November 6, 2016
By Steven Wishnia and Neal Tepel
Sacramento, CA – Women who work for the state of California earn about 79.5 cents on the dollar compared to men, according to a report by the state Department of Human Resources.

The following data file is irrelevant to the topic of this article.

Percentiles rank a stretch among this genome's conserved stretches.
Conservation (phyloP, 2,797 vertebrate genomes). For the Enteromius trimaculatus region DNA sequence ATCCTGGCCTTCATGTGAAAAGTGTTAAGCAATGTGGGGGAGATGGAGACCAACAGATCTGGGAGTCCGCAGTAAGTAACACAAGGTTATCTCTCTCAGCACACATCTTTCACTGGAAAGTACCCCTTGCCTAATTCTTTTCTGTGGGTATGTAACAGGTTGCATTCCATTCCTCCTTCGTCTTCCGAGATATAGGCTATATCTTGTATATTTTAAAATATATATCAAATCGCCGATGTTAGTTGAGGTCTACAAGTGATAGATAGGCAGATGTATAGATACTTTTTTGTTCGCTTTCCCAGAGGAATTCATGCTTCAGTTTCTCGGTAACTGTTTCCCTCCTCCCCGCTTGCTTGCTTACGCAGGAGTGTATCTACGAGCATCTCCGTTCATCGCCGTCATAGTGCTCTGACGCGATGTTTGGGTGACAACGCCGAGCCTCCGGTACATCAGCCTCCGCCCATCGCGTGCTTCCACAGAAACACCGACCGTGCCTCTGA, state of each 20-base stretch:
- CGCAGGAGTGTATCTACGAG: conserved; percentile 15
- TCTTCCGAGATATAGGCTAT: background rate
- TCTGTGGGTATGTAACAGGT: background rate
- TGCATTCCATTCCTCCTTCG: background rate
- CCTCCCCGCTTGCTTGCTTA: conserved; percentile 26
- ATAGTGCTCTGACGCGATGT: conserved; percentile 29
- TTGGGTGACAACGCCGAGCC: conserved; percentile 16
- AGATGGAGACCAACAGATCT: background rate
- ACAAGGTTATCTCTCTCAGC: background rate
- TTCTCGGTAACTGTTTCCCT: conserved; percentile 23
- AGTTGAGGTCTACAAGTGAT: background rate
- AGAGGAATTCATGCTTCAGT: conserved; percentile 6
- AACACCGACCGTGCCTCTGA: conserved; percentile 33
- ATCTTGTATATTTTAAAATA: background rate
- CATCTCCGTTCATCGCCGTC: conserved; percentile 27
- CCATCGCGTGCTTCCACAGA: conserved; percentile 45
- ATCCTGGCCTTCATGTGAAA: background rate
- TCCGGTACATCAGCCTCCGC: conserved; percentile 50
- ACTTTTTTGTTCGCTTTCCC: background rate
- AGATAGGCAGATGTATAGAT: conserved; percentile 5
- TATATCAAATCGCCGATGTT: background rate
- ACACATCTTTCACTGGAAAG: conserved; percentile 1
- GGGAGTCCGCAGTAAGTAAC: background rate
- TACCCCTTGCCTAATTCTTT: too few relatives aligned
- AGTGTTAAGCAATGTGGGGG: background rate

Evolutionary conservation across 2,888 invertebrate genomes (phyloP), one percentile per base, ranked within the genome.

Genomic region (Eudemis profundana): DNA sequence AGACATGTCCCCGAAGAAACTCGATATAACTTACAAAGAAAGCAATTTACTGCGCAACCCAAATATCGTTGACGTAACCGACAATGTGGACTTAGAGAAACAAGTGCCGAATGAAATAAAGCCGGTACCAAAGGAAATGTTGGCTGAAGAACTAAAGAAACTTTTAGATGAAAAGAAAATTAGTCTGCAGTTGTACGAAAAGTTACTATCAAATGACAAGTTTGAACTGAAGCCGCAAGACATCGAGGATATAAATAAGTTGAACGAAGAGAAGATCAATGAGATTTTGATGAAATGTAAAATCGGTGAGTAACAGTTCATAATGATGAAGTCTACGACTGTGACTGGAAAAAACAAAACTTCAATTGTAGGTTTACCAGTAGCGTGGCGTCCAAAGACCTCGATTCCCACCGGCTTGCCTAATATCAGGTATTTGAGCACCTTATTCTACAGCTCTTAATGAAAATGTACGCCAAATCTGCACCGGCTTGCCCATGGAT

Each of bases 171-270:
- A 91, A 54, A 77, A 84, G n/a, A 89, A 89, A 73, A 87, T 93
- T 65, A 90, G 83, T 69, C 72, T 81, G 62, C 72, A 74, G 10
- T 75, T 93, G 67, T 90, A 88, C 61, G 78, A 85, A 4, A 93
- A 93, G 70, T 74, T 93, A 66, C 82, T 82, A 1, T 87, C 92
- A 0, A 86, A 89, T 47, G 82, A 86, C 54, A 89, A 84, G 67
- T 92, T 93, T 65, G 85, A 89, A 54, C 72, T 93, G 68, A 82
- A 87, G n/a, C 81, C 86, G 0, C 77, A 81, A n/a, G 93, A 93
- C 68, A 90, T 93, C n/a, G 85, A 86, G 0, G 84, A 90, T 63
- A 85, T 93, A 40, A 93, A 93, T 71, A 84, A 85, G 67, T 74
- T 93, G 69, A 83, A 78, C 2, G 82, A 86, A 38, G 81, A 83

The 20.5% gender pay gap in 2014, the report said, was smaller than it was in 1989—when women state workers made 74.2% as much as men—but significantly larger than the 15.9% gap among all workers in California and the 11.9% difference among federal civil servants. The report does not directly compare how much men and women earn in specific occupations; workers in the state’s best-paying jobs, such as California Highway Patrol officers, firefighters, engineers, and attorneys, are mostly male. Despite a law Gov. Jerry Brown signed last year that’s intended to shrink the gender wage gap, SEIU Local 1000 President Yvonne Walker recently told a union meeting that “the state has not been walking their talk.” The Brown administration, she said, is offering the nurses, administrative employees, and others represented by Local 1000—the largest state workers’ union, and two-thirds female—a 3% raise, while the male-majority unions representing state attorneys, engineers, and scientists have gotten 5% raises. Read more